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Fever, muscle pain, vomiting and diarrhea, rash, internal and external bleeding. The symptoms may sound like a horror movie, but they are the very real symptoms of Ebola, a contagious tropical disease. The west African nations of Guinea, Sierra Leon, Liberia, and Nigeria currently face an Ebola outbreak. The World Health Organization (WHO) reported 660 deaths as of July 20, making it history’s deadliest outbreak of Ebola.
Meanwhile, in the United States, the Center for Disease Control and Prevention, the agency responsible for monitoring laboratories that study highly infections bacteria and viruses, faced fierce criticism and intense scrutiny for numerous safety violations that involved anthrax, tuberculosis, and H1N1 (avian) flu. A temporary moratorium was imposed on the handling of potentially deadly microbes pending safety inspections and an investigation. Last week, CDC Director Tom Frieden testified before Congress about safety lapses at more than two dozen labs. It is not the first time the CDC has been in hot water for safety violations that put employees at risk. View the Associated Press interactive, Mishandled Germs, which examines previous incidents by location, disease, and date.
The two parallel events— the Ebola outbreak and the safety failures in American labs—highlight the power of biological agents and the need to treat, to study, and to contain them. Learn more about the most contagious diseases, vaccines, and the history of biological warfare.
Four Fiercesome Bugs—
Diseases are a part of nature. They can be bacterial, viral or other germs. Diseases may spread through the air or in water, or by touching contaminated body fluids, skin, or mucous membranes. Vaccines and treatments offer immunity, recovery, or relief from many diseases caused by viruses or bacteria. However, some biological germs continue to stymie scientists and no treatment exists. Among the most fiercesome are anthrax, Ebola, plague, and smallpox.
Although it is not common, many Americans are familiar with anthrax. Watch the interactive tutorial that introduces the types, symptoms, and treatment of anthrax. Unlike anthrax, Ebola is highly contagious. The World Health Organization is closely monitoring the current Ebola outbreak. Read more about the signs, symptoms, treatment, and transmission of Ebola. Watch how the WHO is responding. Examine charts and maps that share statistics about the recent cases and compare this year’s statistics to numbers from earlier outbreaks.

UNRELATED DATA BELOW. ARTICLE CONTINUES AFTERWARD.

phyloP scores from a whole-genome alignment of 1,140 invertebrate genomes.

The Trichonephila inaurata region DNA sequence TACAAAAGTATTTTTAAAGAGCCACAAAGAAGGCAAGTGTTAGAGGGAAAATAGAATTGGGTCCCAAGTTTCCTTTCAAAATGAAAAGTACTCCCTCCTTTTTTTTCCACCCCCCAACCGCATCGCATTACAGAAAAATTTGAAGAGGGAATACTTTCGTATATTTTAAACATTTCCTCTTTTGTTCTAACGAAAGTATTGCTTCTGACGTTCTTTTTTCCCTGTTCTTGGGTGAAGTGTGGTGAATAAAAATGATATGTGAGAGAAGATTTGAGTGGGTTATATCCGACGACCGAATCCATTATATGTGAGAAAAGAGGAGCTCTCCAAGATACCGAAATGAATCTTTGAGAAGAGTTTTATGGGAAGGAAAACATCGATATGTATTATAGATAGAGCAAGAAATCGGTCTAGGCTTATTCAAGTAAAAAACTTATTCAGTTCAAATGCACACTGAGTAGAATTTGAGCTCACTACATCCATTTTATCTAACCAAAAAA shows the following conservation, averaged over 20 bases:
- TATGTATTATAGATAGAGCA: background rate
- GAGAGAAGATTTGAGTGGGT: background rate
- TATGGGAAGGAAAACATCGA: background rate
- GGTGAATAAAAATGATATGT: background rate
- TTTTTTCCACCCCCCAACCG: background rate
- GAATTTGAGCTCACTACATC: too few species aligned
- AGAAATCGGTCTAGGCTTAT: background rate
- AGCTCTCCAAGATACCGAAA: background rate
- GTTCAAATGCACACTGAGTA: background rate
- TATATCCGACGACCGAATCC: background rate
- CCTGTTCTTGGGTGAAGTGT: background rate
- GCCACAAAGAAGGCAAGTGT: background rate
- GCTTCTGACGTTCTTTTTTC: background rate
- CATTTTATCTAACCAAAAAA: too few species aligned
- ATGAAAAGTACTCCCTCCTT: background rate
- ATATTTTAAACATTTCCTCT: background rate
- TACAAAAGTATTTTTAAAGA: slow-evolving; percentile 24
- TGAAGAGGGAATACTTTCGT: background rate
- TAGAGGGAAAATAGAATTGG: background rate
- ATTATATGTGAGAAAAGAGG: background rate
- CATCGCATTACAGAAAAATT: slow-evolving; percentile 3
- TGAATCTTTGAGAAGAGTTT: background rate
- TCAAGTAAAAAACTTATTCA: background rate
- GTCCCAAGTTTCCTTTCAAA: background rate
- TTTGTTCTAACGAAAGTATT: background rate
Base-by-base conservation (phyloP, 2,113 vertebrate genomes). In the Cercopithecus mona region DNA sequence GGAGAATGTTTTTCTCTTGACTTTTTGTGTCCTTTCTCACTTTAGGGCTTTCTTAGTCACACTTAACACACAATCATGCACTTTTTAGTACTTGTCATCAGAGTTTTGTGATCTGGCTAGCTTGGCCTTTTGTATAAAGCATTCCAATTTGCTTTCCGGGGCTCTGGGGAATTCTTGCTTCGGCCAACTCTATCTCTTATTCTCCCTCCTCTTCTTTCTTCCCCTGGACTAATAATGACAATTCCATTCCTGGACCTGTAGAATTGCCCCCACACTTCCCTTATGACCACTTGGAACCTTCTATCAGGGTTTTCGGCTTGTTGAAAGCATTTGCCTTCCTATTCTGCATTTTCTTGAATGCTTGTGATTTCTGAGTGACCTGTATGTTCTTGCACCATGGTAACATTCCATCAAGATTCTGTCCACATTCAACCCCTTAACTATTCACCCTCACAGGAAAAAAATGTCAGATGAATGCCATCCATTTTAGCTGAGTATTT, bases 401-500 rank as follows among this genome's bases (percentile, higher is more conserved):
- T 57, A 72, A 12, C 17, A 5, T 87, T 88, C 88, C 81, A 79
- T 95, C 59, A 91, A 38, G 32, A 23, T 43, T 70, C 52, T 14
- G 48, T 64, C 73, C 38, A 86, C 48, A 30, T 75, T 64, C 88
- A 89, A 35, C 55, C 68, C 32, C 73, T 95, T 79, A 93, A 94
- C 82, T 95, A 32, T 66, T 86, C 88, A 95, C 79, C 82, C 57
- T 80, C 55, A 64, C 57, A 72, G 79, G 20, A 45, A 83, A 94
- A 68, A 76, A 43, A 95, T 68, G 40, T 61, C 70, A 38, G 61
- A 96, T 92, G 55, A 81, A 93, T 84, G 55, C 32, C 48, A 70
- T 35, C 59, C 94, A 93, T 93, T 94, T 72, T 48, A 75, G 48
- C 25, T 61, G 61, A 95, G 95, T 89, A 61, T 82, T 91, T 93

The plague and smallpox represent two of science’s success stories. Always deadly, the plague terrorized people throughout history. Today, it is largely contained. Read more about the plague’s history and why contemporary cases are unusual. Like the plague, smallpox killed countless people. However, smallpox provided early scientists with some of the first clues about inoculation and led to vaccines for smallpox and other diseases. Watch A Brief History of Vaccines and explore of how smallpox changed medicine.
Germs as Weapons—
One concern is that, in the wrong hands, highly infectious diseases may be used to inflict biological terror. Read the CDC’s definition of ‘biological terror’ as well as why this form of terrorism may be especially dangerous. Discover which agents are more or less infectious.
The 1925 Geneva Protocol prohibits the use of biological weapons. The Biological and Toxin Weapons Convention (1972) bans the development, production, stockpiling, acquisition and retention of microbial or other biological agents or toxins, in types and in quantities that have no justification for prophylactic, protective or other peaceful purposes. It also bans weapons, equipment or means of delivery designed to use such agents or toxins for hostile purposes or in armed conflict. However, scientists at laboratories study these and other infectious and deadly diseases in hopes of understanding how they might be altered, and to create vaccines for the diseases that remain naturally active, such as Ebola. View a map that shows the status of biological weapons programs for countries around the world.
The idea of purposefully using biological viruses, bacteria, and germs against an enemy is not the stuff of movies. History tells us of several confirmed cases of biological warfare. Launch NOVA’s interactive, History of Biowarfare, and follow how biological agents have been used from medieval times through 2001.
Although biowarfare may not be probable, it is possible so several federal, state, and local agencies—the CDC, the Department of Homeland Security, the FBI—work together to monitor and to protect American security. Visit the Homeland Security website for a sampling of programs that aim to prevent terrorism. Visit the simulator to test your knowledge and try your hand at protecting the world from a biological attack. Click the green biological icon to read the scenario and to begin.